The tenant's rights under a lease being personal property are assignable, unless the lease itself contains a covenant forbidding its assignment. A landlord often makes a lease relying on the financial stability of the tenant, or because the tenant is personally acceptable to him, and it is often, therefore, his desire to prevent an assignment of the lease to another person. A landlord may in any event consent to a proposed assignment if he wishes to do so.

It has been a rule that when a lease has once been assigned, with the landlord's express or implied consent or ratification, that it is thereafter freely assignable. To prevent this, it is well to provide that the landlord's failure to insist upon a strict performance of the terms and conditions of the lease shall not be a waiver of his rights as to any future breach of the conditions. The lease should also provide that an assignment (even with landlord's consent) shall not relieve the original lessee of his liability to pay rent, except that he shall be credited with any rent collected by the landlord from the assignee.

The usual rule regarding assignments is that the original lessee can be held personally for the rent called for by the lease even though he has assigned it and the assignee is in possession. Of course, the owner of the property may waive this by express or implied agreement, but unless such agreement can be shown the liability continues. The assignee of the lease in order to retain possession would, of course, have to pay the rent and comply with the other terms of the lease. His failure to pay the rent would permit the landlord to dispossess him. If the landlord wishes to sue for the rent due him his suit against the assignee would be to recover rent based on use and occupation, unless the assignee had made some binding agreement to pay the rent called for by the lease. Rent based on use and occupation may be the same rent that the lease calls for but not necessarily so.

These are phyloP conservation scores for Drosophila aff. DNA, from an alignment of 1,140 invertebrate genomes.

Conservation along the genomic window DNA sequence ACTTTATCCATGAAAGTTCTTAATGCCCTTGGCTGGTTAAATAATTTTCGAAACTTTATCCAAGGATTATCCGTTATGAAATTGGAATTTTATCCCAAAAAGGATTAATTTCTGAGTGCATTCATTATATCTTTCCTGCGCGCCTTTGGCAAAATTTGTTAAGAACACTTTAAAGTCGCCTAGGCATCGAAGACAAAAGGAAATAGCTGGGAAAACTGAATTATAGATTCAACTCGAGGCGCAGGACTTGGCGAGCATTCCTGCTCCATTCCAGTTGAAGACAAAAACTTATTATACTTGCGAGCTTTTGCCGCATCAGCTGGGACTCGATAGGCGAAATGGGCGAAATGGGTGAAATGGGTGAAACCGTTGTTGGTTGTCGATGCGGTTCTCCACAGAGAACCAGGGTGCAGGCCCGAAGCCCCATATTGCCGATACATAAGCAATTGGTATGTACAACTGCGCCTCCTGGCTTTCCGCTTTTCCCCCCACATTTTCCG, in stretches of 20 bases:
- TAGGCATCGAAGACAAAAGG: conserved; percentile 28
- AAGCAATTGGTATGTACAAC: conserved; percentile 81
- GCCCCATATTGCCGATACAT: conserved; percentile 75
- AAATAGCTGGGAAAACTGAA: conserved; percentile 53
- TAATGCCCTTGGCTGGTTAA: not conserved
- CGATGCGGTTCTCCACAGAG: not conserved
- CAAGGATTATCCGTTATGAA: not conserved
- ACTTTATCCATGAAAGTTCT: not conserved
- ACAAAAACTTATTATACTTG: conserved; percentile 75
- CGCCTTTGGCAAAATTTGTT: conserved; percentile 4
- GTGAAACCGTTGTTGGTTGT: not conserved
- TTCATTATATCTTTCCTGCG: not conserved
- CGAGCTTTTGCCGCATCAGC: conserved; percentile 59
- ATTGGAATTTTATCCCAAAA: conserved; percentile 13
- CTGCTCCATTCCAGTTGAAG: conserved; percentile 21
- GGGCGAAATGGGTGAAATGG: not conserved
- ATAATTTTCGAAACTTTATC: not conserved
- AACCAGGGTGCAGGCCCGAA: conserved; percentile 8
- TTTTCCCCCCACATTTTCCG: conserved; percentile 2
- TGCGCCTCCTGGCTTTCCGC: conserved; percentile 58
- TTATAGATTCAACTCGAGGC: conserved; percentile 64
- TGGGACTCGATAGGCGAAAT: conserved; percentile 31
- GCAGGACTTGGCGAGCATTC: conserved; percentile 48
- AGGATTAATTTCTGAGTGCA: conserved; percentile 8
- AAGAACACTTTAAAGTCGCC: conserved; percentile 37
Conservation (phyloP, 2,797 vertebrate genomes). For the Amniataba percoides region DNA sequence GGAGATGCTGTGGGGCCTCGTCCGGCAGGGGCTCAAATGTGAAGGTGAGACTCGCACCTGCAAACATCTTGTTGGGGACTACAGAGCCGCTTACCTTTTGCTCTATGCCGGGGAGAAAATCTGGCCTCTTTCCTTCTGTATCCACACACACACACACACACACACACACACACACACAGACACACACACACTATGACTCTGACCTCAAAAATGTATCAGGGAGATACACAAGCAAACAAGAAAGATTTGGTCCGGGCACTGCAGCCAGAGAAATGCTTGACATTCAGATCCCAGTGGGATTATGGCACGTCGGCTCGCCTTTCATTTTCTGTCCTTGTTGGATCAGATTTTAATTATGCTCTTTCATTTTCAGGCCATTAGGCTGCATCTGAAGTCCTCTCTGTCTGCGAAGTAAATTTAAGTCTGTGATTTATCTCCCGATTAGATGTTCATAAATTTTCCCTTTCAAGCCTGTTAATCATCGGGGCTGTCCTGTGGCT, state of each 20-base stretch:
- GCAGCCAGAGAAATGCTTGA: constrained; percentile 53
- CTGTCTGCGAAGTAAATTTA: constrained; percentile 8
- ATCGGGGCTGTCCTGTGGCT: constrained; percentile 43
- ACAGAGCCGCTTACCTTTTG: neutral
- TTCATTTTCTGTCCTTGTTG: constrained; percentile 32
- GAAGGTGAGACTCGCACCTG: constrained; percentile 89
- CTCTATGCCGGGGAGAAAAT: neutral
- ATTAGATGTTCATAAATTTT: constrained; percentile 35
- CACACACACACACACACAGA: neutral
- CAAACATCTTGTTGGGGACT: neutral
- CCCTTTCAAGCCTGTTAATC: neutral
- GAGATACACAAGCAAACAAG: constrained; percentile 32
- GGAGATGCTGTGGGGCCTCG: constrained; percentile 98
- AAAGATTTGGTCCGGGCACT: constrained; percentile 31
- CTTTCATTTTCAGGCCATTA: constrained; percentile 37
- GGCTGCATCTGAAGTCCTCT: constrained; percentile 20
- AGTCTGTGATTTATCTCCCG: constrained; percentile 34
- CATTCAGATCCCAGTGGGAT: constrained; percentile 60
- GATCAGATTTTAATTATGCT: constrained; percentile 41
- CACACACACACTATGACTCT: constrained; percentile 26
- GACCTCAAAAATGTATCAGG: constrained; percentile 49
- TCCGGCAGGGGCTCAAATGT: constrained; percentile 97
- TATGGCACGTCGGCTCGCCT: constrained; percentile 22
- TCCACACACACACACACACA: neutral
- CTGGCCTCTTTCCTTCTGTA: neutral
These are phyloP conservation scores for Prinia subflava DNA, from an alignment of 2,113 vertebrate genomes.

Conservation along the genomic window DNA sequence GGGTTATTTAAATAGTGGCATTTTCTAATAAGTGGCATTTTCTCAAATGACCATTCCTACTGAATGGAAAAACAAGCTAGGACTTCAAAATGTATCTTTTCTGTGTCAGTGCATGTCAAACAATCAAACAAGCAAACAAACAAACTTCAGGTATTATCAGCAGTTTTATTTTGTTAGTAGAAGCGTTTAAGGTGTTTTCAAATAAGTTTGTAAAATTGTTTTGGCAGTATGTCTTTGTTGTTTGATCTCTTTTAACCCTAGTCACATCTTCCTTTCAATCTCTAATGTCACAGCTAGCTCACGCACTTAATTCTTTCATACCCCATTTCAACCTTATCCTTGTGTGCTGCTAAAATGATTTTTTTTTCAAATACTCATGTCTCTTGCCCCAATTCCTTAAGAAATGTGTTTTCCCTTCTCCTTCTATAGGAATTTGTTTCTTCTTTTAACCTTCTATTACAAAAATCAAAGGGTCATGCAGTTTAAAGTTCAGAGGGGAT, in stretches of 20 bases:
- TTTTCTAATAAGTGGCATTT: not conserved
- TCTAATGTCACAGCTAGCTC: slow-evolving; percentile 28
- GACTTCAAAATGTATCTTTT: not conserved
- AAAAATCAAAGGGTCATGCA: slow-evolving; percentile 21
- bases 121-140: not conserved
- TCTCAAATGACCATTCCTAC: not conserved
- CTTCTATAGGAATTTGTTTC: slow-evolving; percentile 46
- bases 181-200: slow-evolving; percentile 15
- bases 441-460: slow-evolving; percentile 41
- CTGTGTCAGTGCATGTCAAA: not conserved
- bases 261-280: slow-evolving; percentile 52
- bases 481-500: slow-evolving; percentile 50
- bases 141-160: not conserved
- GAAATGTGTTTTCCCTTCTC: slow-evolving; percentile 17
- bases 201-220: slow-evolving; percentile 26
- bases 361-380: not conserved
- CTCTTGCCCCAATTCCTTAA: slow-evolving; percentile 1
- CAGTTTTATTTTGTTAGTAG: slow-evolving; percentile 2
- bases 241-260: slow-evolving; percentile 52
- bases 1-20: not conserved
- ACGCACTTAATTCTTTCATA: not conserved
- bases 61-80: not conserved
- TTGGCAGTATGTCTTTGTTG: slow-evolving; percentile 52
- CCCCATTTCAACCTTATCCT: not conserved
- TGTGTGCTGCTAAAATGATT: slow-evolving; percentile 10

A sub-letting is a letting of premises by a tenant to an under-tenant. It may be for all or part of the premises or for the whole term or part of it. Many leases provide that there shall be no sub-letting without the consent of the lessor. This covenant is valuable if the landlord wishes to control the character of the occupancy.

The tenant may mortgage the lease, that is the leasehold (the tenant's rights under the lease) may be given as security for money borrowed by him, unless the lease restricts him from so doing. In New York, a mortgage on a lease is a conveyance and comes under the provisions of the recording act and is, therefore, recorded in the same manner as a mortgage on real property and not as a chattel mortgage. In some jurisdictions it is considered to be a chattel mortgage. In the absence of a statute or legal decision in any particular State it may be considered advisable to file it both ways.